Chris Christie Isn’t Apologizing For Once Riding the Trump Train: “I’m Not Perfect”

Chris Christie has been the most entertaining candidate of the 2024 presidential election cycle. His barbed attacks on front-runner Donald Trump have made the former federal prosecutor and two-term governor of New Jersey a rare figure in the crowded Republican field, and they have earned Christie a wealth of media attention. Republican primary voters, however, don’t seem to be buying the act: Christie has been polling in the single digits, and 35% of New Hampshire primary voters say they’d never vote for him, by far the highest negative share among the contenders. Christie will keep punching away, though, invigorated by the fact that he has nothing to lose and by his stark conversion from prominent Trump endorser in 2016 to gleeful Trump baiter in 2023, a turn he argues is about telling the truth, not opportunism. “Unlike a lot of other people, I’m willing to admit that I was wrong about something,” Christie says. “You don’t see that happen often in American politics.

Vanity Fair: In the past month you’ve called former president Donald Trump a liar, a coward, a loser, a lonely mirror hog, a spoiled child, a baby, and a puppet of Putin.

Chris Christie: I think you’re missing a few.

Will you say any or all of that to his face on the debate stage in August?

Of course. Why wouldn’t I? It’s all true.

And if he doesn’t show up, how does it change your strategy?

The biggest change will be we’ll all have a lot more time to speak. If you’re on that stage, you have two jobs: one is to make the case for yourself. And the second is to make the case against the frontrunner.

So make a case for yourself on a few big policy issues. The U.S. immigration system is a mess, and Congressional Republicans have blocked comprehensive reform, then used the border as a campaign issue. How would you make progress?

People have played politics with the issue on both sides. You’re right, there are times when Republicans have stood in the way of changing the immigration system. And then Barack Obama had 60 votes in the United States Senate where he could have gotten any changes he wanted through Congress. And he chose not to do it. It’s going to take a Republican from a blue state who knows how to make deals. I’ve always been able to do it. I did it for eight years with a Democratic legislature in New Jersey.

Do you want a wall?

Let’s finish it and let’s do it the right way. I’m not going to lie to people like Donald Trump did. I’m not going to say I’ll build a wall and then I won’t, I’ll only build 52 miles of new wall in four years. And I’m certainly not going to say Mexico is going to pay for it, because they’re not.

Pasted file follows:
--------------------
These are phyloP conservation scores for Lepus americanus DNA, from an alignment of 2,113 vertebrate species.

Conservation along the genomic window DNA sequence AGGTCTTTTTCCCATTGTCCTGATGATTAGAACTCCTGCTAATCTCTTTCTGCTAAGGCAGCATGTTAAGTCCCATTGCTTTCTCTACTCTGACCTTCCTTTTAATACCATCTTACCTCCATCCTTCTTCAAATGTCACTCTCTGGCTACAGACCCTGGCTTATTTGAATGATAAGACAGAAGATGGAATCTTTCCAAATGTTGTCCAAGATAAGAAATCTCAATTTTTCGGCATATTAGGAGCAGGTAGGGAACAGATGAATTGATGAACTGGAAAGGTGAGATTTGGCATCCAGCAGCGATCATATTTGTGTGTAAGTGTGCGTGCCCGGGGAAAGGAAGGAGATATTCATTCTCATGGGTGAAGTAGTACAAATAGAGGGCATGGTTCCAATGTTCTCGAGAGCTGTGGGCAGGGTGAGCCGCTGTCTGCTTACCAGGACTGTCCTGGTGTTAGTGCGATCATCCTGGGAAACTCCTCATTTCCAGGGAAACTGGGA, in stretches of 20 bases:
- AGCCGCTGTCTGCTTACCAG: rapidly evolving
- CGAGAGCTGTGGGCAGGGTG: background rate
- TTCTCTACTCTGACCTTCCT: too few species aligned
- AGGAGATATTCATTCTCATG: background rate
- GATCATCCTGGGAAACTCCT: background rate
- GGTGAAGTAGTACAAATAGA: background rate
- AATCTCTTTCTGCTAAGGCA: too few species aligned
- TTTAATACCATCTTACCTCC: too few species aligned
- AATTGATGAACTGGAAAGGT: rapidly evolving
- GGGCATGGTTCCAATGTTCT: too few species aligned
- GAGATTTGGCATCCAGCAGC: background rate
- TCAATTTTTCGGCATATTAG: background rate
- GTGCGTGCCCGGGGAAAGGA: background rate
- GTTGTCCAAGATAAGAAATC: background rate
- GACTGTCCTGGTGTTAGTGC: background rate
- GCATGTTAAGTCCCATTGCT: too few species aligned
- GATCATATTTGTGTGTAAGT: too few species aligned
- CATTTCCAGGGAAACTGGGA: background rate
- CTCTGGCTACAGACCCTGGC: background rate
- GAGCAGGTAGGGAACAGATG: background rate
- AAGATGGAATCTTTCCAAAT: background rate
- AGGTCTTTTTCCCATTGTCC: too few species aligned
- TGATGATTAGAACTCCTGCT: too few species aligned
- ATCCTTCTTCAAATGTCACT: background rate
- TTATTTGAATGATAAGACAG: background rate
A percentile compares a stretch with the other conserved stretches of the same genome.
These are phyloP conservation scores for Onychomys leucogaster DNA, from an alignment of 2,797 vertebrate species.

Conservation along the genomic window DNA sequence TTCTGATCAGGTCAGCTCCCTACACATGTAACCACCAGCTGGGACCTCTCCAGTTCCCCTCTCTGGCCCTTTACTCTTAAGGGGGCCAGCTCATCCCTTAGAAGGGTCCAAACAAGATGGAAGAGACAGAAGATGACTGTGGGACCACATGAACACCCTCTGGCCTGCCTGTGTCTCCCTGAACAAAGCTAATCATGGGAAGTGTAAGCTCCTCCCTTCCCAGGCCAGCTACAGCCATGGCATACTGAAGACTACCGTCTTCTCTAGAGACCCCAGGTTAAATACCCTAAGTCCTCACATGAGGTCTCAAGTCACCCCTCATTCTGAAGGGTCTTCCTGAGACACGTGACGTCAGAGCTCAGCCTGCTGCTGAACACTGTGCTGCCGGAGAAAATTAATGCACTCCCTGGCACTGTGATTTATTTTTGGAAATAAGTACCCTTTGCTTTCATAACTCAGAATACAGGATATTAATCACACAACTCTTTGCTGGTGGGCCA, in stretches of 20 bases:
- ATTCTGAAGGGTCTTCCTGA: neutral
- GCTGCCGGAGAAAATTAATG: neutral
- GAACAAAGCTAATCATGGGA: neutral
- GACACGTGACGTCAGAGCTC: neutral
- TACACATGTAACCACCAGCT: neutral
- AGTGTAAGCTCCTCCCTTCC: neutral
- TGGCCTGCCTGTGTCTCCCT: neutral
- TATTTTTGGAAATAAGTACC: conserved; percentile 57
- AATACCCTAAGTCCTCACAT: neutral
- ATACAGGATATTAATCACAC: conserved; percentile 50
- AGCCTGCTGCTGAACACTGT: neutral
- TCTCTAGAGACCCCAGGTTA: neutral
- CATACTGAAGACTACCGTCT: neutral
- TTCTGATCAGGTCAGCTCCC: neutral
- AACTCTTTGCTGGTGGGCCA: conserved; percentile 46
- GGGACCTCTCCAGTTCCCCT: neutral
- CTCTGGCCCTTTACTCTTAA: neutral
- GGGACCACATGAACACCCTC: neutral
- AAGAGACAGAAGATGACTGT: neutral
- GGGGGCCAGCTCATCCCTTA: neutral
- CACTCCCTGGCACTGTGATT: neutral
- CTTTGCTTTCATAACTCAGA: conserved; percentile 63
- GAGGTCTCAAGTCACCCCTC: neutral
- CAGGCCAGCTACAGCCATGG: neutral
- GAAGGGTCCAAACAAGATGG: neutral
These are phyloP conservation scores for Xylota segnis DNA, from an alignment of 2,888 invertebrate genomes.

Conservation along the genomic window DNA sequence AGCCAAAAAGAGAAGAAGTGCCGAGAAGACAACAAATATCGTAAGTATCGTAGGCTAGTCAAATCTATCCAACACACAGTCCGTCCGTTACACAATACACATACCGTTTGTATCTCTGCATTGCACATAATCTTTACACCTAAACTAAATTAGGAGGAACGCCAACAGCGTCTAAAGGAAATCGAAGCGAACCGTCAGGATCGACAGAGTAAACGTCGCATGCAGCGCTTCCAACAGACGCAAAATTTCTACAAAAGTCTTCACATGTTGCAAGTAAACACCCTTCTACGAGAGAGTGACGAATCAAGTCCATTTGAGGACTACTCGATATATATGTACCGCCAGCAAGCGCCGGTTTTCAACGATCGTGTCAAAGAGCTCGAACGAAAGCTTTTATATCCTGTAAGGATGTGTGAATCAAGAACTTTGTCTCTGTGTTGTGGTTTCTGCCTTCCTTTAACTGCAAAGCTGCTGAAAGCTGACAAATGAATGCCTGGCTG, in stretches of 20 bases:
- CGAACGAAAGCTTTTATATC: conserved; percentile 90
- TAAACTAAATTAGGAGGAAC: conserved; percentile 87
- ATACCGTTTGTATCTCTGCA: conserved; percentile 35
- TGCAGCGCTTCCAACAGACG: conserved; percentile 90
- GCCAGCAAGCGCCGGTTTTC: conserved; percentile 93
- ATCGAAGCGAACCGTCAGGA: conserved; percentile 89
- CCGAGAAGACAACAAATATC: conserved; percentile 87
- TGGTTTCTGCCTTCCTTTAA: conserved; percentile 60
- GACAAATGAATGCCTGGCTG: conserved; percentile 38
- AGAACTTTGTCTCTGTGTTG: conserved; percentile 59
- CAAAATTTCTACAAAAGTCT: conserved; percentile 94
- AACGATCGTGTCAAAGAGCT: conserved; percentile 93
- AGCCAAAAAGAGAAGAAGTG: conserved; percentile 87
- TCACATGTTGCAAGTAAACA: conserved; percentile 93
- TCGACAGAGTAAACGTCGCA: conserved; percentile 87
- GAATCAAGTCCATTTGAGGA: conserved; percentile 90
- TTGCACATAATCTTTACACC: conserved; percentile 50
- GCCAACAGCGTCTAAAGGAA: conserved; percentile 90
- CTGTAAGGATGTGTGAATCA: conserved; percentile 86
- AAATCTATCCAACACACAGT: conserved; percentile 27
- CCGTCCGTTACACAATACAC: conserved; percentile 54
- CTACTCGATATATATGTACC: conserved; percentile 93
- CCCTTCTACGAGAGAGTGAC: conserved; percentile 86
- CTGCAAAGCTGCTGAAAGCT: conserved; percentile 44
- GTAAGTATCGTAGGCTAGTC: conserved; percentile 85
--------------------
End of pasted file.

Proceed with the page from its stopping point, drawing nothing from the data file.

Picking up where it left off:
You say you’re pro-life but that as president you would leave abortion laws to individual states. If you believe legal abortion is wrong, isn’t it wrong everywhere?

The Constitution is silent on this issue, and that means that the power reverts to the states. Every state and their people should have the right to make the call on what they think is best for their state. We’ve been arguing this as conservatives for 50 years, that Roe was wrong because it wasn’t in the Constitution. We finally won. There’s no reason for us to get the federal government involved at this point.

In 2015 you said climate change was real but it was “not a crisis.” How about now, when the water temperature in Florida is 100 degrees?

Yeah, look, I think we have to take action on climate change, but we can’t do it by ourselves. In the last decade we’ve lowered our carbon emissions by a billion tons a year. And at the same time, the Chinese have increased theirs by 5 billion tons a year. There’s no doubt in my mind that it would make sense for all of us to be moving towards things that don’t add to carbon, and you could also do things like carbon capture. But America can’t fix this one on its own. That would be one of the items on my agenda with the Chinese after I’m elected.

Okay, back to the election. Trump has a huge lead in the polls. What evidence do you see that there are a substantial number of Republicans who want to see a candidate go hard after Trump?

It’s the right thing to do and it needs to be said and the truth matters. I’m still enough of a nerd to believe in that. Secondly, I hear from people all the time who say, ‘Yeah, I might vote for Trump, but I might consider somebody else, too.’ And I think that’s a majority of voters in the Republican Party. If we stopped the campaign based on polls eight years ago, Jeb Bush and Scott Walker would have been battling it out at the convention. I’ll tell you this. Eight years ago, 50 days into my campaign, I had 6,000 donors. Eight years later, 50 days in, I have 51,000 donors. I don’t know. That seems to be more of an indication than somebody answering a poll on a computer or over a cell phone, when they are actually willing to pony up some money.

Speaking of eight years ago, here’s what I don’t understand. During the 2016 campaign you talked about having had a long relationship with Trump.

Fifteen years, yup.

So you had seen him, up close, run New Jersey casinos into the ground. You had seen Trump cheat on his wives. In 2010, he had called you to offer the ludicrous advice that as governor you should allow New Jersey to go bankrupt. You knew all that, plus you’re a savvy and experienced guy, and yet you still endorsed Trump and said, “Donald is a leader…There is no one better prepared to provide America with the strong leadership that it needs both at home and around the world.” How do you square those things?


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